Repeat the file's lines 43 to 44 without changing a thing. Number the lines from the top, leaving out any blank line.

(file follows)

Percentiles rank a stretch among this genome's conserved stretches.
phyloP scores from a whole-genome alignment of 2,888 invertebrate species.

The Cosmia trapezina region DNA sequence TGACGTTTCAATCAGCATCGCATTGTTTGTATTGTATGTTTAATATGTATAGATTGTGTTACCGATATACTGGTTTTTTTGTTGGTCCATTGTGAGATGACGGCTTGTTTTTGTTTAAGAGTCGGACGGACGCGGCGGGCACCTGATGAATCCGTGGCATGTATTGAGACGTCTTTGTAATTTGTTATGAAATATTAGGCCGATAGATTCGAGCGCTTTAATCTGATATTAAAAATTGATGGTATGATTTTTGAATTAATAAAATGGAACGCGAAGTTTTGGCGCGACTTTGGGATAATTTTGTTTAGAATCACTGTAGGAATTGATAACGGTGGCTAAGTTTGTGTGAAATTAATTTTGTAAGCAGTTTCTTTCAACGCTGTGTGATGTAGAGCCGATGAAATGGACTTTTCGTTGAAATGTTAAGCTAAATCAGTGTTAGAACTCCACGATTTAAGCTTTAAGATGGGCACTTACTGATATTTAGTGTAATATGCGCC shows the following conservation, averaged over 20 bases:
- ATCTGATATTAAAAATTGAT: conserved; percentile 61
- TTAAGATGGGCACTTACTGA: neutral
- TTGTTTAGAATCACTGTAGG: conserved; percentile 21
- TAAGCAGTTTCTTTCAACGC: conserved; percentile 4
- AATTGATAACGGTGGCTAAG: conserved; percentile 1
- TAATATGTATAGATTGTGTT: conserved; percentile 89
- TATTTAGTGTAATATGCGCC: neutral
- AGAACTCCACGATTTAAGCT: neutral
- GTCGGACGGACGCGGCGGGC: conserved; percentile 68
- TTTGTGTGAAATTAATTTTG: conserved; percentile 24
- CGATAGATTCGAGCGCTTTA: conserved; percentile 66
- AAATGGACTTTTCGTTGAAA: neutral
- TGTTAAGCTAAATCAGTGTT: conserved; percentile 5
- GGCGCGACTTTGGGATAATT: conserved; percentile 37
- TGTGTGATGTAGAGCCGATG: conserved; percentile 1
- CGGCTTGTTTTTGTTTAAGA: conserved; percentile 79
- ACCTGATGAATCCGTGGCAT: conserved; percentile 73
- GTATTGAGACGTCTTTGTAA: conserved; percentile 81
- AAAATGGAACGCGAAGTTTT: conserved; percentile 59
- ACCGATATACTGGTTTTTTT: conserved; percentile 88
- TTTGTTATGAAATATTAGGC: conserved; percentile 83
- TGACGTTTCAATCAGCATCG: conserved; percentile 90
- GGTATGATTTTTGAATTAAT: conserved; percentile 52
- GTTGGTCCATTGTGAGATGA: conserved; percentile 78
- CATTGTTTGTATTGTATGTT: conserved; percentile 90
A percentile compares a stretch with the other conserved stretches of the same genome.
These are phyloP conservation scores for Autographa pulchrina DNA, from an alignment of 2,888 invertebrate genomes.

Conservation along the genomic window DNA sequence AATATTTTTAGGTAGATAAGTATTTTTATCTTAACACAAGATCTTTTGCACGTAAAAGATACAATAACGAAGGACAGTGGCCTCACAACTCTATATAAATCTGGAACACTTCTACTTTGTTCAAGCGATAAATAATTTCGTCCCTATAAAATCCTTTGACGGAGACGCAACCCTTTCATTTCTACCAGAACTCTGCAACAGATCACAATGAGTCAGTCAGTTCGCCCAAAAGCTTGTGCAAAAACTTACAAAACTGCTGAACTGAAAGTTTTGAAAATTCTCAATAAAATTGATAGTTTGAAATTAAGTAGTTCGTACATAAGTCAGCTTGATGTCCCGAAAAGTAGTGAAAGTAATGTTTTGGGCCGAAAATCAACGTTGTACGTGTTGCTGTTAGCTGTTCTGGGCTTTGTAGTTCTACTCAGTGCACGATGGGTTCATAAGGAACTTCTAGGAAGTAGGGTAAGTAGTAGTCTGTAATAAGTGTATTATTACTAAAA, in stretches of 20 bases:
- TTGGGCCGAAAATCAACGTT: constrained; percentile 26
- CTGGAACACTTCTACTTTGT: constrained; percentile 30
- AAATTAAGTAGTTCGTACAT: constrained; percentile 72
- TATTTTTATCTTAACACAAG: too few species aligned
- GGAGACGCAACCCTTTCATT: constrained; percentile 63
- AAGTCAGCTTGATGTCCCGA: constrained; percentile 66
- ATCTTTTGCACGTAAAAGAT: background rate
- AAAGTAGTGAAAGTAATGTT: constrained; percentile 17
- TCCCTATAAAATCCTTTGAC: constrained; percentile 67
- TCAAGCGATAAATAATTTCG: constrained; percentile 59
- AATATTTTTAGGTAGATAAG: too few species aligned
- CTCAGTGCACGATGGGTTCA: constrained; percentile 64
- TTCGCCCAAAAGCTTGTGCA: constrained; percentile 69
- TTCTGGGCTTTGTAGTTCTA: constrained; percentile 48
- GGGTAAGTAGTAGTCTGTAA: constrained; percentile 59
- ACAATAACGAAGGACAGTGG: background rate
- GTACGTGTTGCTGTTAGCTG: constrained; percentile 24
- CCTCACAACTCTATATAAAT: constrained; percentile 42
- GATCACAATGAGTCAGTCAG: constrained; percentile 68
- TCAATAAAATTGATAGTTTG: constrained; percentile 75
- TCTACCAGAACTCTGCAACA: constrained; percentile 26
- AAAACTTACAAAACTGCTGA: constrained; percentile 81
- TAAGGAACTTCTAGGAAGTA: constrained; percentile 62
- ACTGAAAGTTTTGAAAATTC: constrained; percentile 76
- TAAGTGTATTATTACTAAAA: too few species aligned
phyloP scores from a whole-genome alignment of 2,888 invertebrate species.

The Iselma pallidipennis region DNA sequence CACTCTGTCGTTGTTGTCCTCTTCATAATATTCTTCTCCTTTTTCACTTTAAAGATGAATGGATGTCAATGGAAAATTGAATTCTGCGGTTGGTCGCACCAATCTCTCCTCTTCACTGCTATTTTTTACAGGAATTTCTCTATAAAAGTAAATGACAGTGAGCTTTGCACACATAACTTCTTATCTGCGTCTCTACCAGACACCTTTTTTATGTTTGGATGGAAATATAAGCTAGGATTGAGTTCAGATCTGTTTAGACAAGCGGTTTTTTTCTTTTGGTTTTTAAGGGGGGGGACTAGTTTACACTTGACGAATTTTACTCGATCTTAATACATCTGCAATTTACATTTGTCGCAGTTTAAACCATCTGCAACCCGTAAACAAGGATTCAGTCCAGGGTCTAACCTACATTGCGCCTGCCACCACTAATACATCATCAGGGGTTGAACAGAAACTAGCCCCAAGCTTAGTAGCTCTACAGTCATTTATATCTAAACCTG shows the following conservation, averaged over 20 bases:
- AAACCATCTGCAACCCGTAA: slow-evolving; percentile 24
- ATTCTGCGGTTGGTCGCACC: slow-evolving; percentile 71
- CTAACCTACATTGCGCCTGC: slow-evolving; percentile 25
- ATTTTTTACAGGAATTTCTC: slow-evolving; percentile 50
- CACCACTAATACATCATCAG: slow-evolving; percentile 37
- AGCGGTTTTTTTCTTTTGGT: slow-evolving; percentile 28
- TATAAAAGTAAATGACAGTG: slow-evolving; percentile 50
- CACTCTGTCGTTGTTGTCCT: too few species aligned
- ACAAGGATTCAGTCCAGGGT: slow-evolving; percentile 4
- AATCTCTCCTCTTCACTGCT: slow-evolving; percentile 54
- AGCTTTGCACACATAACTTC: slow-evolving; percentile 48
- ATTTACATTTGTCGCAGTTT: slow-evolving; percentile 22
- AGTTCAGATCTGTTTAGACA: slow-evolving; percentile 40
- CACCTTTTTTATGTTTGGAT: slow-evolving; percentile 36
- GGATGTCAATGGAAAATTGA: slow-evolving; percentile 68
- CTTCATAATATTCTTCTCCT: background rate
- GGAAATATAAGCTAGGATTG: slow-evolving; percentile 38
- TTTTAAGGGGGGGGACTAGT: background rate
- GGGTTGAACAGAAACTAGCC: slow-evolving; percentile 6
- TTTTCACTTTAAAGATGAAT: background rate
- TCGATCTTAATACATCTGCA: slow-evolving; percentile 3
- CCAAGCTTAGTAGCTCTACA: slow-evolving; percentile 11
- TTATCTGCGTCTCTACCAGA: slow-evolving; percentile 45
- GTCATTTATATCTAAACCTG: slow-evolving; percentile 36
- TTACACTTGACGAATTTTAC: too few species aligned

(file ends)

- CTCAGTGCACGATGGGTTCA: constrained; percentile 64
- TTCGCCCAAAAGCTTGTGCA: constrained; percentile 69